1911 Encyclopædia Britannica/Aikin, John
AIKIN, JOHN (1747–1822), English doctor and writer, was born at Kibworth-Harcourt, and received his elementary education at the Nonconformist academy at Warrington, where his father was tutor. He studied medicine in the university of Edinburgh, and in London under Dr William Hunter. He practised as a surgeon at Chester and Warrington. Finally, he went to Leyden, took the degree of M.D. (1780), and in 1784 established himself as a doctor in Yarmouth. In 1792 he removed to London, where he practised as a consulting physician. But he concerned himself more with the advocacy of liberty of conscience than with his professional duties, and he began at an early period to devote himself to literary pursuits. In conjunction with his sister, Mrs Barbauld (q.v.), he published a popular series of volumes entitled Evenings at Home (6 vols., 1792–1795), excellently adapted for elementary family reading, which were translated into almost every European language. In 1798 Dr Aikin retired from professional life and devoted himself with great industry to various literary undertakings, among which his General Biography (10 vols., 1799–1815) holds a conspicuous place. Besides these, he published Biog. Memoirs of Medicine (1780); Lives of John Selden and Archbishop Usher (1812) and other works. He edited the Monthly Magazine from 1796 to 1807, and conducted a paper called the Athenaeum from 1807 to 1809, when it was discontinued. Aikin died in 1822.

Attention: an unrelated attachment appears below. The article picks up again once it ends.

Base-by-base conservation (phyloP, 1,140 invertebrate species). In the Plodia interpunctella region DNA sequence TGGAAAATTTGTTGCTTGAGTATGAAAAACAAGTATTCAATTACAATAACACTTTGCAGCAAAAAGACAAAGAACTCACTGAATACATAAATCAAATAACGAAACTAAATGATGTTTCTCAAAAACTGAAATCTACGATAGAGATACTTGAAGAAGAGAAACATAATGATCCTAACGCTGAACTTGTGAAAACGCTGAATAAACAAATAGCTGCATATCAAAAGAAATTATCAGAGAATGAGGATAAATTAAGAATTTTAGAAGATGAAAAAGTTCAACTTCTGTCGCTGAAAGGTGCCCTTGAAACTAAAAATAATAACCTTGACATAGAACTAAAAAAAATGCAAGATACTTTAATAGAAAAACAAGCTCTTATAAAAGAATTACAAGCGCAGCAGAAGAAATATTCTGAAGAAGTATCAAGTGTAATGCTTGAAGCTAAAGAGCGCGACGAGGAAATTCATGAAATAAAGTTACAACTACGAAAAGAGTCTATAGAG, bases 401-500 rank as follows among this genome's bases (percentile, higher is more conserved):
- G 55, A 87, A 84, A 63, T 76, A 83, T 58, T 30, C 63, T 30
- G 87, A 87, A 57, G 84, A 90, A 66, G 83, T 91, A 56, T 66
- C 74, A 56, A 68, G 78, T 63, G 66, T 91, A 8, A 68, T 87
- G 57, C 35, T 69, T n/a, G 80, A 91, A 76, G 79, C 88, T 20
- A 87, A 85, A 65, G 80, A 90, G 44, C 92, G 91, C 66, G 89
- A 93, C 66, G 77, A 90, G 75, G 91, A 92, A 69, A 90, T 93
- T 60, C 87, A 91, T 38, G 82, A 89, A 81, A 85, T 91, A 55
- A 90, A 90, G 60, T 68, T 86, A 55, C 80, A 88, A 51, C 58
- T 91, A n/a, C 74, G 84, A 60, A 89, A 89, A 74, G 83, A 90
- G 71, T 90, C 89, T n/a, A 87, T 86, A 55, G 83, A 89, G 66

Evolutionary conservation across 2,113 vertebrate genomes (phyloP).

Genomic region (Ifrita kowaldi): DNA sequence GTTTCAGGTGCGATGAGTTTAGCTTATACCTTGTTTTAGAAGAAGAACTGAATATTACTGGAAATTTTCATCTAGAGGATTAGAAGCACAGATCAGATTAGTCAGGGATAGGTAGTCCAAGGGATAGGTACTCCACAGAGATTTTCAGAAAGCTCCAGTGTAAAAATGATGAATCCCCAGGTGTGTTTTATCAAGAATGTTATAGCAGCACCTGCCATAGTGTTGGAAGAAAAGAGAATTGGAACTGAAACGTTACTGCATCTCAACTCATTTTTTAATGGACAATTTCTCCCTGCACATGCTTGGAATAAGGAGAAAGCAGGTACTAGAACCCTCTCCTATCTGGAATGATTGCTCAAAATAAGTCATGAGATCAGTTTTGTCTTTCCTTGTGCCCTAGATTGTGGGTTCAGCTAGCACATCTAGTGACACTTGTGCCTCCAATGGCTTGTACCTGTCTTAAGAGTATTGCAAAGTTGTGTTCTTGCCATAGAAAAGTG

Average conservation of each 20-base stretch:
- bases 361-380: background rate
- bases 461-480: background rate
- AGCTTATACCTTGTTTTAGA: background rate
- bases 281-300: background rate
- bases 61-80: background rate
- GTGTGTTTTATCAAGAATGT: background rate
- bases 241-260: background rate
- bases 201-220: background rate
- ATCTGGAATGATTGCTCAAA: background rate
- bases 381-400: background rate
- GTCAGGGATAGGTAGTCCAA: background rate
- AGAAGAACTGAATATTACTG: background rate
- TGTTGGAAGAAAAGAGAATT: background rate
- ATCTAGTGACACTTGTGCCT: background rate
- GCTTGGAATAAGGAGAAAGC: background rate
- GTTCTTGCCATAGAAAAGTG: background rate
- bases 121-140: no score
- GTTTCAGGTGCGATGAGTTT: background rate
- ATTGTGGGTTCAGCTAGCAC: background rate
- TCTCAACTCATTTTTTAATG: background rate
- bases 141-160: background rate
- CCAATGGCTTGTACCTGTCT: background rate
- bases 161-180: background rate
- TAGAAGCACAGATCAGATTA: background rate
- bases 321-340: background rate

His daughter, Lucy Aikin (1781–1864), born at Warrington on the 6th of November 1781, had some repute as a historical writer. After producing various books for the young, and a novel, Lorimer (1814), she published in 1818 her Memoirs of the Court of Queen Elizabeth, which passed through several editions. This was followed by Memoirs of the Court of James I. (1822), Memoirs of the Court of Charles I. (1833) and a Life of Addison (1843). Miss Aikin died at Hampstead, where she had lived for forty years, on the 29th of January 1864.